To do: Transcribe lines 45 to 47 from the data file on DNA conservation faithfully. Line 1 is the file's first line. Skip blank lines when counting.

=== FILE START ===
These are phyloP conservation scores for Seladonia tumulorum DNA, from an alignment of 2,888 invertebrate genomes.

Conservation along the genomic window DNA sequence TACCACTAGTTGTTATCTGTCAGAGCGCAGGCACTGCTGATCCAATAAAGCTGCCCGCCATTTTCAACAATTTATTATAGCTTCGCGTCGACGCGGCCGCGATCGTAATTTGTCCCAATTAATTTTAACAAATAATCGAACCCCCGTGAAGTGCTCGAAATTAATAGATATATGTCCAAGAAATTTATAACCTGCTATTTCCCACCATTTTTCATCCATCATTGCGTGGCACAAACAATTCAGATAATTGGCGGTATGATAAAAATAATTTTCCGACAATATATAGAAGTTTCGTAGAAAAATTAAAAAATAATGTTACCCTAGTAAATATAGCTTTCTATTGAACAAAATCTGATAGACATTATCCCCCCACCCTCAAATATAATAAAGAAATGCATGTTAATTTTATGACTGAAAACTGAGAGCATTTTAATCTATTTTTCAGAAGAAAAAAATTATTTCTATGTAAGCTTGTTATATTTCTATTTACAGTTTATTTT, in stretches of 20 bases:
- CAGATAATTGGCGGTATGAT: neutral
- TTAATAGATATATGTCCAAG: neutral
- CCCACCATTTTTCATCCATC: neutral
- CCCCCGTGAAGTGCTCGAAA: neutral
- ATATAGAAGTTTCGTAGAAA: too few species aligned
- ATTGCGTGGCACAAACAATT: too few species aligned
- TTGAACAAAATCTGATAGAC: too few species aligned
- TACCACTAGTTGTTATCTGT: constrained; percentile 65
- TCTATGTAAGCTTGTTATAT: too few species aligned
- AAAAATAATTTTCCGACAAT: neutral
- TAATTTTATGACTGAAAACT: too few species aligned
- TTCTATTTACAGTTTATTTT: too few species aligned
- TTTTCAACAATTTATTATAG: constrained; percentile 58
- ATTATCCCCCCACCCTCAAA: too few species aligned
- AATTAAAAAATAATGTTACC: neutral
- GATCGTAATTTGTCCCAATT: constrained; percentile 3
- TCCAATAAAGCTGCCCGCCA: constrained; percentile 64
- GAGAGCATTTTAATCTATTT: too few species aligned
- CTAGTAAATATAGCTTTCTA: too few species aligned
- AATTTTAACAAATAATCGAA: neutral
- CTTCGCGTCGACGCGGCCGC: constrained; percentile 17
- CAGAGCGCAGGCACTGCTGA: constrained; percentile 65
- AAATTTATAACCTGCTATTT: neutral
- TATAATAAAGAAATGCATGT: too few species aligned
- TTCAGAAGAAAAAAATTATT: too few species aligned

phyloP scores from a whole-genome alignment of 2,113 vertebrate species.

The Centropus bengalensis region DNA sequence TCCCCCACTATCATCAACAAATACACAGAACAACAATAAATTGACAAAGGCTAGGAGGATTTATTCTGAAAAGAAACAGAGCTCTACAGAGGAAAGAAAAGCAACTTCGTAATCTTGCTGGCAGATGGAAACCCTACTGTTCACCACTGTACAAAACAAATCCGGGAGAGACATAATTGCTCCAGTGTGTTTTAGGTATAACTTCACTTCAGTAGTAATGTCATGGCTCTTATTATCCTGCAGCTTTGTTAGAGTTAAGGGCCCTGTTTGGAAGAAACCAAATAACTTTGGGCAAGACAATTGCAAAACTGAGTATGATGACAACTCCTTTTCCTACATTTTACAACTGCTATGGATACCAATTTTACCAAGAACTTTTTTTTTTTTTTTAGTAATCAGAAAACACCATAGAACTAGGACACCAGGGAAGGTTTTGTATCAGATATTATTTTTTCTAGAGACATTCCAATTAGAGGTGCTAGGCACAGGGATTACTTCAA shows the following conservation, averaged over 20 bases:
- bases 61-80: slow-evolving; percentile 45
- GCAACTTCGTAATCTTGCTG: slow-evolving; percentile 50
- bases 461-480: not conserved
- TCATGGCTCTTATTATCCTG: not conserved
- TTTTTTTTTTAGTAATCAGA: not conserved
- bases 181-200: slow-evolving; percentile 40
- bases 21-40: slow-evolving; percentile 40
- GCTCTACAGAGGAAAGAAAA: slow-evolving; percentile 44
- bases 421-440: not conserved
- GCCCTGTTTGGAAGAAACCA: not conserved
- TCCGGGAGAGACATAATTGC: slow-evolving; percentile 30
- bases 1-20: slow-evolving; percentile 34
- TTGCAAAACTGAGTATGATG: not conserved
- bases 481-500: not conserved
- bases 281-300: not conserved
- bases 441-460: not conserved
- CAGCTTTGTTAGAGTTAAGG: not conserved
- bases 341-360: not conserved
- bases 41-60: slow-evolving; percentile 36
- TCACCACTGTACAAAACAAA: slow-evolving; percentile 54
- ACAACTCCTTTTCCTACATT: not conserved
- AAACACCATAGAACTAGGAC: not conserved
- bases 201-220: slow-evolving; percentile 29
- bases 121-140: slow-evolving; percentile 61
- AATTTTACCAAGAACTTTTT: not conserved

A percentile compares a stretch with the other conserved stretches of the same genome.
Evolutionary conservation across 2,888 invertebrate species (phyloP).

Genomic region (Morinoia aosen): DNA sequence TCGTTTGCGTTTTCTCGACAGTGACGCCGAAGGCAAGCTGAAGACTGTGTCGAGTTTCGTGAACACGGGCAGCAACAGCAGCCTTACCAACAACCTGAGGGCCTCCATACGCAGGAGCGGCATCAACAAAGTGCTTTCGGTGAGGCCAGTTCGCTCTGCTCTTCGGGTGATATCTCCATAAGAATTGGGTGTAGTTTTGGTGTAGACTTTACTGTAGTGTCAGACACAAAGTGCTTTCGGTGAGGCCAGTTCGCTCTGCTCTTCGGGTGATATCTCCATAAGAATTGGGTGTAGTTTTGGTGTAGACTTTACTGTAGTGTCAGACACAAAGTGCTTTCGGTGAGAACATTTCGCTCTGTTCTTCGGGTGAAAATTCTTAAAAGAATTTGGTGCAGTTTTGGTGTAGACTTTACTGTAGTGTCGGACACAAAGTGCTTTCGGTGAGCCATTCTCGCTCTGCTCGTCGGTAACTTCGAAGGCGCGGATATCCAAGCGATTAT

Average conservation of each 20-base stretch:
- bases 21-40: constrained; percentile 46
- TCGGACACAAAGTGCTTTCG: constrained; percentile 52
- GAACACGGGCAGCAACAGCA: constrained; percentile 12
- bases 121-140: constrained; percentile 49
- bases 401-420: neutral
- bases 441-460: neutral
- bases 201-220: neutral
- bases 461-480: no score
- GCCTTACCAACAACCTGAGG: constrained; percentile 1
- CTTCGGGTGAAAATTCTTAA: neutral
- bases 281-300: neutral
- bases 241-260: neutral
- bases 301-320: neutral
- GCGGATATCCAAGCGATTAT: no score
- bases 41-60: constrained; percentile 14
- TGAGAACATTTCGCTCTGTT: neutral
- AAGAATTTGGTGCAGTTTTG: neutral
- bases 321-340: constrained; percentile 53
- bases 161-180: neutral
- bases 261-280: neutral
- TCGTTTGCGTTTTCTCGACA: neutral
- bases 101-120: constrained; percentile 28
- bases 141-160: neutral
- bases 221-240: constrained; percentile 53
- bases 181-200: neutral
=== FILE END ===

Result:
- bases 441-460: not conserved
- CAGCTTTGTTAGAGTTAAGG: not conserved
- bases 341-360: not conserved